Pyewacket (film)

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Theatrical release poster
Directed byAdam MacDonald
Produced by
  • Andrew Bronfman
  • Jonathan Bronfman
  • Lori Fischburg
  • Victoria Sanchez Mandryk
  • Jeff Sackman
  • Joe Sisto
Screenplay byAdam MacDonald
Music byLee Malia
CinematographyChristian Bielz
Edited byMaureen Grant
  • JoBro Productions & Film Finance
  • Just Believe Productions
Distributed by
Release date
  • September 11, 2017 (2017-09-11) (TIFF)
  • December 8, 2017 (2017-12-08) (Canada)
Box office$166,610[1]

Pyewacket is a 2017 Canadian horror thriller film written and directed by Adam MacDonald. It stars Laurie Holden and Nicole Muñoz.[2] It was screened in the Contemporary World Cinema section at the 2017 Toronto International Film Festival.[3]


Leah Reyes is a teenager fascinated with black magic and occult practices. Following the death of Leah's father, her grieving mother decides to move to a remote woodland house for a fresh start, forcing Leah to leave her school friends behind and join her. Leah soon feels isolated and frustrated in the new home, and after a fierce argument with her mother, she wishes death on her. Venturing deep into the forest, Leah performs an occult ritual from one of her books to summon the demon Pyewacket to kill her mother. However, Leah bonds with her mother shortly afterwards, and she soon regrets her actions.

She begins to notice strange occurrences, including noises coming from the attic and piles of dirt on the floors. One night, Pyewacket appears as a shadowy entity in Leah's bedroom while she sleeps, and drags her into the forest. Waking up the next day covered in blood, Leah turns to her school friends for help, and her best friend Janice agrees to stay at Leah's house overnight to help her lift the curse. However, Pyewacket attacks Janice in the night, and the following morning Leah and her mother find her cowering in the car, too terrified to say what happened to her. Leah contacts paranormalist Rowan Dove, who advises that the only way to stop the demon is to perform the same summoning ritual in the same place, but in reverse. He also warns that Pyewacket is a devious shape-shifter and Leah must not trust anyone until the curse is lifted.

When Leah returns to the forest and begins the reverse ritual, she stops when she sees her mother lying dead nearby, but also hears her mother calling out for her. In a panic, Leah calls 911, and then her friend Aaron to pick her up. Returning to the house, Leah is confronted by Pyewacket, who first takes the form of Leah's mother, and then of a monstrous hag. Leah hides in the attic, and when her mother returns home, Leah is convinced that she is another of Pyewacket's illusions, so that night she douses her mother with gasoline and sets her on fire, believing that she is killing the demon. This in turn sets the house on fire, and when Aaron arrives he finds Leah unconscious outside as the house burns down.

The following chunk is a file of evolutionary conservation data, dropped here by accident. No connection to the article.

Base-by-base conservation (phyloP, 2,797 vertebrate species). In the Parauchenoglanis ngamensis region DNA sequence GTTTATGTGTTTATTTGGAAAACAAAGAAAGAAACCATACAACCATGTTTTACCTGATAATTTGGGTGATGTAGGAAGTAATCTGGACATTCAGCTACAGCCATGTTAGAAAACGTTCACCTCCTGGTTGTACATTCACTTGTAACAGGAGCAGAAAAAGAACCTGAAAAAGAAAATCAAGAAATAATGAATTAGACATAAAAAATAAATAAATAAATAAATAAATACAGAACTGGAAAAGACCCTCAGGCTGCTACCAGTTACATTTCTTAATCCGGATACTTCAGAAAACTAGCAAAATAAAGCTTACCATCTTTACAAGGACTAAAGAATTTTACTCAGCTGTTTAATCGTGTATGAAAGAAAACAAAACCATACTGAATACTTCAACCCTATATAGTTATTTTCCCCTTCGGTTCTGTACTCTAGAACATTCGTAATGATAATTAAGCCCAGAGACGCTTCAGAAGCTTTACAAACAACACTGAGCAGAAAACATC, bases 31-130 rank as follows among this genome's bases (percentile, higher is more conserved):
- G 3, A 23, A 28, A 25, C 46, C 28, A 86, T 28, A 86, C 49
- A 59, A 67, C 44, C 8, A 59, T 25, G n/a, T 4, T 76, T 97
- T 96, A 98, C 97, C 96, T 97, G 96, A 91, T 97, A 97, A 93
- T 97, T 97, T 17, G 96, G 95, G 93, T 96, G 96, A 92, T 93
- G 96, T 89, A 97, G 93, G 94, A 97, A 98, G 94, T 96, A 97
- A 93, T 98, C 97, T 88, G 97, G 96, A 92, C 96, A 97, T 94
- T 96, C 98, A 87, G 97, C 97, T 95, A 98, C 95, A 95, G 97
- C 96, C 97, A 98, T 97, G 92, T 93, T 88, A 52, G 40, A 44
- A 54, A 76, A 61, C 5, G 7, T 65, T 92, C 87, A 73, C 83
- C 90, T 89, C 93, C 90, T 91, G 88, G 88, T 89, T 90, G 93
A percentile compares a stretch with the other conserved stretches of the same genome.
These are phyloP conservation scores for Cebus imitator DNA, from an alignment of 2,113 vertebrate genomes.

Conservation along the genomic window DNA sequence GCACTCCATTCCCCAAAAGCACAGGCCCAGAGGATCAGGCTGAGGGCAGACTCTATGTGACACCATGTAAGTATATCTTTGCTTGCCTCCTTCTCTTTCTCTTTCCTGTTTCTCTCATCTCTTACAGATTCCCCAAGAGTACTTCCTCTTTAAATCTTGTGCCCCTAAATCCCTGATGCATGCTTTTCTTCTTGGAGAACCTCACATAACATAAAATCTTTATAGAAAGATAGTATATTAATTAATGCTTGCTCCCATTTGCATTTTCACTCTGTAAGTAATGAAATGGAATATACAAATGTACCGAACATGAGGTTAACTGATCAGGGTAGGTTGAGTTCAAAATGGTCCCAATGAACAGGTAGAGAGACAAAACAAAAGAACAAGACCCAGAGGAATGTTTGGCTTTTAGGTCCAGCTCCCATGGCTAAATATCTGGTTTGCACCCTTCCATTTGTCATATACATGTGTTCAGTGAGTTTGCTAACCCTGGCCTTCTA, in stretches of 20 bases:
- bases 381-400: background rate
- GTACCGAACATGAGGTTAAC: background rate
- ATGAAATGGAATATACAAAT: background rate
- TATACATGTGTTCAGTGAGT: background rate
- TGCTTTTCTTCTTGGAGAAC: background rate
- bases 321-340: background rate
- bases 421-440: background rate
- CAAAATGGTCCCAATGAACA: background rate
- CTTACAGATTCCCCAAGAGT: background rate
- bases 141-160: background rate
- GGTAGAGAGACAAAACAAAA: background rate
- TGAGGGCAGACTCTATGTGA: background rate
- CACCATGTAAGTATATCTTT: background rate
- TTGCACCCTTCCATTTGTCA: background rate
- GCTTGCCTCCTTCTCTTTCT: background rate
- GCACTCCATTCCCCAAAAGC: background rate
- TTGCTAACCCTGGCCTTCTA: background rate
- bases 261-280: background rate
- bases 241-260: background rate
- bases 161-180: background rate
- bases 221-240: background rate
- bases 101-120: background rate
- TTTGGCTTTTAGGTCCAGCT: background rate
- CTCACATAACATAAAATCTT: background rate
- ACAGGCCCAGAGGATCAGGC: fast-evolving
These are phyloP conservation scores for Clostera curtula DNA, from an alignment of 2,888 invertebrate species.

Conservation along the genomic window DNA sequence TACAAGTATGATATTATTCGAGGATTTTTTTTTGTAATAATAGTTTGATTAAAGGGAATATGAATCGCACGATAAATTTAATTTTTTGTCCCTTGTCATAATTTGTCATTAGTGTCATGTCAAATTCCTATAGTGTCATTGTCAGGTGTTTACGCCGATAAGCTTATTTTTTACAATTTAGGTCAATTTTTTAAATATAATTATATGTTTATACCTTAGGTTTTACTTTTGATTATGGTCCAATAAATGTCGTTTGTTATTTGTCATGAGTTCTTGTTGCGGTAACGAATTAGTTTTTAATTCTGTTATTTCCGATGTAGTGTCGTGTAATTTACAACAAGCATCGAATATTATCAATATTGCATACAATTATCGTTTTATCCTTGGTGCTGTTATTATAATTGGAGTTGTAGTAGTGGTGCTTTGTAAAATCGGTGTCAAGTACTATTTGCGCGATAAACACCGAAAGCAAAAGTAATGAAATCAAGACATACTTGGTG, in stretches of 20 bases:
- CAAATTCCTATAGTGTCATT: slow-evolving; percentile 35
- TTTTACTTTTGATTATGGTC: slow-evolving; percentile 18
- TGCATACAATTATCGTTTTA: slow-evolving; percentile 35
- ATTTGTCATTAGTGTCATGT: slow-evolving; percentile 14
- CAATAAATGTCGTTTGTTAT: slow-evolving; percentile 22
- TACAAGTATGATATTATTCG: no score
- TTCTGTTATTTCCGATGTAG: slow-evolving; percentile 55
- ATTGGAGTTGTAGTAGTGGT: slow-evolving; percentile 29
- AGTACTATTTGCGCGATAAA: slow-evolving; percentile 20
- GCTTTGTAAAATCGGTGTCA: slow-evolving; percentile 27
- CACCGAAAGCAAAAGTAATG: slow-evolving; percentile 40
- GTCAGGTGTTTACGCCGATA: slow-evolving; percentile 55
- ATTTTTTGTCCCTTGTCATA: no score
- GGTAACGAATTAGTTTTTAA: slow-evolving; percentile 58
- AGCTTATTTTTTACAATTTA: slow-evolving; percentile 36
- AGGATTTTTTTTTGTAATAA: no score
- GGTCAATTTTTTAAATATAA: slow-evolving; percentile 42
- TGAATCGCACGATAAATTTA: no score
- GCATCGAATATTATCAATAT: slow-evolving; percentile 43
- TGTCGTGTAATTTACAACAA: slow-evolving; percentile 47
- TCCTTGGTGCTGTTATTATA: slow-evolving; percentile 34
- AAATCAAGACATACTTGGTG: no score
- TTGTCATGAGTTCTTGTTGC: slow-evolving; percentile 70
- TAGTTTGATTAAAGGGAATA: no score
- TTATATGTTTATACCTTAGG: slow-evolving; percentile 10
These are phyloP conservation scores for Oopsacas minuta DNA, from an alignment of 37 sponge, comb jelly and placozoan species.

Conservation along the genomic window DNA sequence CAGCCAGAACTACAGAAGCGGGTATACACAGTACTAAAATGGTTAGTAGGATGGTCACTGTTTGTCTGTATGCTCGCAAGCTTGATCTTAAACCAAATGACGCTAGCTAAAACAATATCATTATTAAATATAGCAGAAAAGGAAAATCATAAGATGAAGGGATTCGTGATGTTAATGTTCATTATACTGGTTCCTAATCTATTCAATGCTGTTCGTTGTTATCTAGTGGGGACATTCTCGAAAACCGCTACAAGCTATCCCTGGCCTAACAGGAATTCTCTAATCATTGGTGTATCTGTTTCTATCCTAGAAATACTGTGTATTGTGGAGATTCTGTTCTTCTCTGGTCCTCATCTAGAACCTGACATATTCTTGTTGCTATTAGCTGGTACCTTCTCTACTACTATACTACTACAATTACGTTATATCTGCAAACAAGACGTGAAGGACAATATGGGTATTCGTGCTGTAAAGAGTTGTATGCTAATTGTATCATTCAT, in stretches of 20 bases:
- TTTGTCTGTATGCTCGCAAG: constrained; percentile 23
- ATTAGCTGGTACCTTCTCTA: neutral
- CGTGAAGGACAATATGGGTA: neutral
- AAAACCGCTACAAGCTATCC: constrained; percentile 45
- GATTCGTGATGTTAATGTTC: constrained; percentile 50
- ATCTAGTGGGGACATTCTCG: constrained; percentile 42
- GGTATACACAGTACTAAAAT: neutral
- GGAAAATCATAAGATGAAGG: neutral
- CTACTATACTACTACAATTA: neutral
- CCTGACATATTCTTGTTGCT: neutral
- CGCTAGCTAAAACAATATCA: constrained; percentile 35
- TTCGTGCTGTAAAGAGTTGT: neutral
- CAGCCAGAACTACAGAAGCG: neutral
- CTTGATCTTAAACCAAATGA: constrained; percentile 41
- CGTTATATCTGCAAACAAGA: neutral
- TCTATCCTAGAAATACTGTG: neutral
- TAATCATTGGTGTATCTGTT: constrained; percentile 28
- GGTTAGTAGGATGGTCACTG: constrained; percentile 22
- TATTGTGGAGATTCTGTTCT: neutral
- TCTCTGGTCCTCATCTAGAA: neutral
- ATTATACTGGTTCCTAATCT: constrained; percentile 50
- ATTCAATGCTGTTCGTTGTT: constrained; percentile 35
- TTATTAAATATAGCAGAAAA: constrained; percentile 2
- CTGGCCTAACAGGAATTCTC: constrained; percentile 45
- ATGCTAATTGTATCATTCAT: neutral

The film ends with Leah being interviewed by a police detective about her mother's death. After playing a recording of Leah's 911 call where she said her mother's body was in the woods, the detective reveals that the only body the police found was a burned one in the ruins of the house. Leah is horrified as she realises Pyewacket tricked her into killing her mother.



On review aggregation website Rotten Tomatoes, the film holds an approval rating of 84% based on 32 reviews, and an average rating of 6.98/10. The website's critical consensus reads, "Pyewacket builds its atmospheric, patiently encroaching chills on a well-told story concerned more with emotional trauma than supernatural threats."[5] Metacritic gives the film a weighted average score of 56 out of 100, based on 4 critics, indicating "mixed or average reviews".[6]


  1. ^ "Pyewacket (2017)". Box Office Mojo. IMDb. Retrieved November 25, 2019.
  2. ^ a b c d e f Etan Vlessing (25 October 2016). "'Walking Dead' Alum Laurie Holden to Star in Indie Thriller 'Pyewacket'". The Hollywood Reporter. Prometheus Global Media. Retrieved 11 August 2017.
  3. ^ Steve Pond (9 August 2017). "Toronto Film Festival's Canadian Content to Include New Margaret Atwood Adaptation". TheWrap. Retrieved 9 August 2017.
  4. ^ "Pyewacket". Toronto International Film Festival. Retrieved 20 October 2017.
  5. ^ "Pyewacket (2018)". Rotten Tomatoes. Fandango Media. Retrieved September 6, 2019.
  6. ^ "Pyewacket Reviews". Metacritic. CBS Interactive. Retrieved 18 July 2018.

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